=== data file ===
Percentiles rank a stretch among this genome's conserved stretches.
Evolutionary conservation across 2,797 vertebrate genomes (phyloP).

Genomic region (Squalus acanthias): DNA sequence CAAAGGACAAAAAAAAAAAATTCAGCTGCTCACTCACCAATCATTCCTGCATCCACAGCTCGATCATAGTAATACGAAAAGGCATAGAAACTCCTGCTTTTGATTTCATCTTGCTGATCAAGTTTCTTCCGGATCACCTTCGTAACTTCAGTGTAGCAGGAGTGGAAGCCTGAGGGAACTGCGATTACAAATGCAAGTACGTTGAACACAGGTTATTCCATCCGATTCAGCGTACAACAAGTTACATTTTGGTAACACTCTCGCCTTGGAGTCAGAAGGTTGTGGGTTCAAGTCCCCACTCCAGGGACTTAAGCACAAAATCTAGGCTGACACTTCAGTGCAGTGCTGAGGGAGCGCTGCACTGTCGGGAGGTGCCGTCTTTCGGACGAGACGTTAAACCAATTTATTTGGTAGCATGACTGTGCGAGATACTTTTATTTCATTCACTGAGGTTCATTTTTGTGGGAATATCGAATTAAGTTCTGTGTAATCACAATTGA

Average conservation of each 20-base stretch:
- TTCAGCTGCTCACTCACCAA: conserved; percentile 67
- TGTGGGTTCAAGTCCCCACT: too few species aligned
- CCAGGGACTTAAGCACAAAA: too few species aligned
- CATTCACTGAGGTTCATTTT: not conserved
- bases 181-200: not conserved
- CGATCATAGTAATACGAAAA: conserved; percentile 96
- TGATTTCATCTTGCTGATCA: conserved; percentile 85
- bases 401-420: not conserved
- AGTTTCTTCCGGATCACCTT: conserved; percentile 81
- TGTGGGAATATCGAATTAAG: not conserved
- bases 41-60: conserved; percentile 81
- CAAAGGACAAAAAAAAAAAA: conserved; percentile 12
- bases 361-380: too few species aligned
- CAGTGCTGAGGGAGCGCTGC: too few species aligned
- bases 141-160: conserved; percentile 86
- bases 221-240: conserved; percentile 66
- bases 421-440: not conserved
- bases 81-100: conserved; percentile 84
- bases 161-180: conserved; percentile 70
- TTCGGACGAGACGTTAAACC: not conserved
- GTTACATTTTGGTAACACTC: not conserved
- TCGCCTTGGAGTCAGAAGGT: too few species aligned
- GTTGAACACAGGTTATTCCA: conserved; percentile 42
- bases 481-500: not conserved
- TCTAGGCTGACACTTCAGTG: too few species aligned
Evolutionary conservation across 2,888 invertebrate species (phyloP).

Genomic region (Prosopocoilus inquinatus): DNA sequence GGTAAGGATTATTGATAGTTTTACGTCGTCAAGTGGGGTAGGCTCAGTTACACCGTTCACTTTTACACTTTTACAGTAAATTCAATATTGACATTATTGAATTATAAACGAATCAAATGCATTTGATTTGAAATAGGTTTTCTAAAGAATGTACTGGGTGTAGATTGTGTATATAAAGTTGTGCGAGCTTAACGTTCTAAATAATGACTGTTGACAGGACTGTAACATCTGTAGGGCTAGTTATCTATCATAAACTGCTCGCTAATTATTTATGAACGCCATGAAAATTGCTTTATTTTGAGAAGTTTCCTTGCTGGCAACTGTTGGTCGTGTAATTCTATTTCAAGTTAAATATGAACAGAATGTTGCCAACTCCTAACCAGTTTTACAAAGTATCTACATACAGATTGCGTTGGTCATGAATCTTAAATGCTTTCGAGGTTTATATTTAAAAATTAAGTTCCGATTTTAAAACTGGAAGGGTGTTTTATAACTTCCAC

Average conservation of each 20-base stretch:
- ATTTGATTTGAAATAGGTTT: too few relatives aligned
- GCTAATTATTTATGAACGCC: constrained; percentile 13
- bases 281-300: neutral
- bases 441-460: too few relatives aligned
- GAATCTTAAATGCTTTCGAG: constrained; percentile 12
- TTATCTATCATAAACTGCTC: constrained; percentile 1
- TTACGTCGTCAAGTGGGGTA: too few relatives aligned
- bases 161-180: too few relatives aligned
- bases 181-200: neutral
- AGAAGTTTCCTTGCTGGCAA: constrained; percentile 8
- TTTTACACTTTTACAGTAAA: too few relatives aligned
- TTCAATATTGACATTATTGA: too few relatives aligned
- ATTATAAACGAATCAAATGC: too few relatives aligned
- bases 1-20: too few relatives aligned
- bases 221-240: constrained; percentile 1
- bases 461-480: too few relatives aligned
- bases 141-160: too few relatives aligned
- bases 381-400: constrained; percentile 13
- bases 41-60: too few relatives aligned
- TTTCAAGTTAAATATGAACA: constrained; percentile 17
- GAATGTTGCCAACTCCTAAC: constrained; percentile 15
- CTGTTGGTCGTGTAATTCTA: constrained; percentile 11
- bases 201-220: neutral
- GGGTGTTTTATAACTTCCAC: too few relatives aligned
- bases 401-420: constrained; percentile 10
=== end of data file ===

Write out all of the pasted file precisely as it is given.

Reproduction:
Percentiles rank a stretch among this genome's conserved stretches.
Evolutionary conservation across 2,797 vertebrate genomes (phyloP).

Genomic region (Squalus acanthias): DNA sequence CAAAGGACAAAAAAAAAAAATTCAGCTGCTCACTCACCAATCATTCCTGCATCCACAGCTCGATCATAGTAATACGAAAAGGCATAGAAACTCCTGCTTTTGATTTCATCTTGCTGATCAAGTTTCTTCCGGATCACCTTCGTAACTTCAGTGTAGCAGGAGTGGAAGCCTGAGGGAACTGCGATTACAAATGCAAGTACGTTGAACACAGGTTATTCCATCCGATTCAGCGTACAACAAGTTACATTTTGGTAACACTCTCGCCTTGGAGTCAGAAGGTTGTGGGTTCAAGTCCCCACTCCAGGGACTTAAGCACAAAATCTAGGCTGACACTTCAGTGCAGTGCTGAGGGAGCGCTGCACTGTCGGGAGGTGCCGTCTTTCGGACGAGACGTTAAACCAATTTATTTGGTAGCATGACTGTGCGAGATACTTTTATTTCATTCACTGAGGTTCATTTTTGTGGGAATATCGAATTAAGTTCTGTGTAATCACAATTGA

Average conservation of each 20-base stretch:
- TTCAGCTGCTCACTCACCAA: conserved; percentile 67
- TGTGGGTTCAAGTCCCCACT: too few species aligned
- CCAGGGACTTAAGCACAAAA: too few species aligned
- CATTCACTGAGGTTCATTTT: not conserved
- bases 181-200: not conserved
- CGATCATAGTAATACGAAAA: conserved; percentile 96
- TGATTTCATCTTGCTGATCA: conserved; percentile 85
- bases 401-420: not conserved
- AGTTTCTTCCGGATCACCTT: conserved; percentile 81
- TGTGGGAATATCGAATTAAG: not conserved
- bases 41-60: conserved; percentile 81
- CAAAGGACAAAAAAAAAAAA: conserved; percentile 12
- bases 361-380: too few species aligned
- CAGTGCTGAGGGAGCGCTGC: too few species aligned
- bases 141-160: conserved; percentile 86
- bases 221-240: conserved; percentile 66
- bases 421-440: not conserved
- bases 81-100: conserved; percentile 84
- bases 161-180: conserved; percentile 70
- TTCGGACGAGACGTTAAACC: not conserved
- GTTACATTTTGGTAACACTC: not conserved
- TCGCCTTGGAGTCAGAAGGT: too few species aligned
- GTTGAACACAGGTTATTCCA: conserved; percentile 42
- bases 481-500: not conserved
- TCTAGGCTGACACTTCAGTG: too few species aligned
Evolutionary conservation across 2,888 invertebrate species (phyloP).

Genomic region (Prosopocoilus inquinatus): DNA sequence GGTAAGGATTATTGATAGTTTTACGTCGTCAAGTGGGGTAGGCTCAGTTACACCGTTCACTTTTACACTTTTACAGTAAATTCAATATTGACATTATTGAATTATAAACGAATCAAATGCATTTGATTTGAAATAGGTTTTCTAAAGAATGTACTGGGTGTAGATTGTGTATATAAAGTTGTGCGAGCTTAACGTTCTAAATAATGACTGTTGACAGGACTGTAACATCTGTAGGGCTAGTTATCTATCATAAACTGCTCGCTAATTATTTATGAACGCCATGAAAATTGCTTTATTTTGAGAAGTTTCCTTGCTGGCAACTGTTGGTCGTGTAATTCTATTTCAAGTTAAATATGAACAGAATGTTGCCAACTCCTAACCAGTTTTACAAAGTATCTACATACAGATTGCGTTGGTCATGAATCTTAAATGCTTTCGAGGTTTATATTTAAAAATTAAGTTCCGATTTTAAAACTGGAAGGGTGTTTTATAACTTCCAC

Average conservation of each 20-base stretch:
- ATTTGATTTGAAATAGGTTT: too few relatives aligned
- GCTAATTATTTATGAACGCC: constrained; percentile 13
- bases 281-300: neutral
- bases 441-460: too few relatives aligned
- GAATCTTAAATGCTTTCGAG: constrained; percentile 12
- TTATCTATCATAAACTGCTC: constrained; percentile 1
- TTACGTCGTCAAGTGGGGTA: too few relatives aligned
- bases 161-180: too few relatives aligned
- bases 181-200: neutral
- AGAAGTTTCCTTGCTGGCAA: constrained; percentile 8
- TTTTACACTTTTACAGTAAA: too few relatives aligned
- TTCAATATTGACATTATTGA: too few relatives aligned
- ATTATAAACGAATCAAATGC: too few relatives aligned
- bases 1-20: too few relatives aligned
- bases 221-240: constrained; percentile 1
- bases 461-480: too few relatives aligned
- bases 141-160: too few relatives aligned
- bases 381-400: constrained; percentile 13
- bases 41-60: too few relatives aligned
- TTTCAAGTTAAATATGAACA: constrained; percentile 17
- GAATGTTGCCAACTCCTAAC: constrained; percentile 15
- CTGTTGGTCGTGTAATTCTA: constrained; percentile 11
- bases 201-220: neutral
- GGGTGTTTTATAACTTCCAC: too few relatives aligned
- bases 401-420: constrained; percentile 10